The sun rose higher in the sky, tinting the green grass to a fallow gold, and still Rilka talked. It was only when the sun had reached the lip of the high canyon wall that Johnny stuttered to life and caught the girl by the shoulders.
“That’s enough for today’s lesson,” he blurted out, exhausted.
“But you didn’t do anything,” she said peevishly. “I didn’t do anything.”
“You did quite a bit,” Johnny said. “And now it’s time to end. Tomorrow I’ll try again.” Johnny stumbled wearily to where his pack lay and made camp for the night. Rilka watched him and he heard the flurry of angry wings as she transformed herself and flew away into the dimming sky.
That night as he lay beside his fire, listening to the sound of the dry wood sigh itself into ash, Johnny wondered how he was going to reach beyond Rilka’s chatter. She talks, he thought, because among the crows listening is not valued. She talks, he thought, because no one has ever listened to her. Until now. Did he have the patience, he wondered, to listen while she talked, while she emptied herself of all the words she needed to say before she could listen? He would have to teach her how to listen without words. He stirred the fire and in the black coals rimmed with white-hot flames saw her cheek against the black hair. He chuckled, knowing himself to be smitten, and for that, he would listen a long time. And maybe there were small things, gestures that might gentle her tongue and make her settle into quiet. Only then would she be able to hear the songs that waited inside her voice.
When he woke in the morning, Rilka was beside him, stirring up the campfire. He got up from his blanket, shyly, and she laughed at his hair that stuck out over his head like so much thistledown. He combed it with his fingers good-naturedly and offered her coffee. She nodded yes and began again to talk. She chattered on about the world, about the tops of the mountains, the sea, the stupidity of the court, even about her own beauty. The morning sun caught her face, and the white skin glowed. And in Johnny Fahey’s heart, the day began.
Johnny said not one word, but did his work. Moving slowly round her, where she sat on a stone by the fire. He mixed the dough for biscuits, he ground the coffee beans in their burlap sack between two stones and set them in a pot of water to boil. He soaked the beans and bacon in a second pot and set them over the fire. He hummed as he worked, his voice a subtle background to the constant prattle of her voice. He touched her hand from time to time, putting a cup in it, a biscuit, every gesture in the rhythm of his hummed tune. The flow of Rilka’s words broke and stumbled with the touch, but just as quick returned. Only Johnny heard the moment her speech began to flow with the rhythm of his tune. She smiled now as she spoke, almost without realizing that his song carried her along, changed the harsh tone of her chatter into a sweeter babble. But babble it still was, and Johnny was glad when they ate, for it gave him a moment’s respite from all her talk.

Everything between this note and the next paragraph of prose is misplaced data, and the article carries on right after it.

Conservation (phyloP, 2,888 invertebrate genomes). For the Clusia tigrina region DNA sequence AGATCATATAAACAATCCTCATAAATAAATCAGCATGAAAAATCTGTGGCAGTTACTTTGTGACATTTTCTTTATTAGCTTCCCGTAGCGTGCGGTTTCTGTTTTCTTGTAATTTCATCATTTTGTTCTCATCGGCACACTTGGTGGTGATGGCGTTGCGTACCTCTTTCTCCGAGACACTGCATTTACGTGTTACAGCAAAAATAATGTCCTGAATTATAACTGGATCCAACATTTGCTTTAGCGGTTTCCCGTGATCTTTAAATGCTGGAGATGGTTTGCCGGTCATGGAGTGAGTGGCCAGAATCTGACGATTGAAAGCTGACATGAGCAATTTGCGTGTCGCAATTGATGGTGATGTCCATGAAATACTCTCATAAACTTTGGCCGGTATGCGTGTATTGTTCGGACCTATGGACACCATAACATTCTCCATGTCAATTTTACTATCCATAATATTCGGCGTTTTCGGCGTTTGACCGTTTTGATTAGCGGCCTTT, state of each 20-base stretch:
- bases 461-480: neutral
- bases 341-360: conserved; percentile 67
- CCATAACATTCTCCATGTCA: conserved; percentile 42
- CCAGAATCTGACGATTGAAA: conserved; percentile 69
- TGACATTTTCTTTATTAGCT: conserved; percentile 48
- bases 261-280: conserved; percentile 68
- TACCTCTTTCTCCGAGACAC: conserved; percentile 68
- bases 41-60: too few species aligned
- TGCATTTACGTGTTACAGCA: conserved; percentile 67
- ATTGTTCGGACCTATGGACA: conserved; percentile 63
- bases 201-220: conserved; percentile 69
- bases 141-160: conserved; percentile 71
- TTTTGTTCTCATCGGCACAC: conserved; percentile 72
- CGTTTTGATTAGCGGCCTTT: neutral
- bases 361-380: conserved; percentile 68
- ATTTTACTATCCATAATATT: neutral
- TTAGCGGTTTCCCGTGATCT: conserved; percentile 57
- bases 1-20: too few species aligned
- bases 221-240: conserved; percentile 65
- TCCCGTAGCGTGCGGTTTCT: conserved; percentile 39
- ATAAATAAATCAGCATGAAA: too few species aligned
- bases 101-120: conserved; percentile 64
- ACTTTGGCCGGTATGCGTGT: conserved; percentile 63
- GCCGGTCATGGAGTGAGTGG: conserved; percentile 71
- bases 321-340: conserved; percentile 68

And so it went throughout that day and the next and the next; Johnny saying little, only a nod, a murmured reply between the softly whistled tune to show that he heard her. He wondered that it didn't drive him away, so much empty talk. But something in the soft pleading of her eyes, in the need to speak so much, stayed him. And gradually, he heard the torrent of words begin to exhaust itself. Passages of silence broke in, like sunlight sparkling in a cloud break at the end of a long storm. One day she sighed, folded her hands into her lap, and said nothing for a long time.
“Is it done, you are?” Johnny asked, taking out his fiddle.
Rilka nodded.
Johnny smiled and put the fiddle beneath his chin. He played a sweet aire, slick as new grass and sad as the bent bough. Rilka heard it and tears gathered in her eyes. Johnny stopped playing and put away his fiddle.
“Come on, then,” he said, giving her his hand. “Walk a ways with me.”
They walked through the canyon walls, then climbed the back of the high escarpments. Along the rim of the canyon, Johnny whistled a tangled tune, and far in the distance, coyotes yipped.
“Can you hear it?” he asked her, the flow of sound touching him. A jig, he thought, to shape the barks of the coyotes.
“Hear what?” Rilka asked, puzzled.
Johnny touched her softly, a finger gently tracing the outline of her ear, inviting. “It’s there,” he whispered.
She raised her face, waiting, almost afraid. And then her eyes hardened. “I hear nothing.”
“It’ll come,” he promised, and let his hand hold her chin. Her upturned mouth was so close that he leaned in to kiss her.
She pulled her head free from his hand and bristled angrily. “But I want to sing. Make me sing!”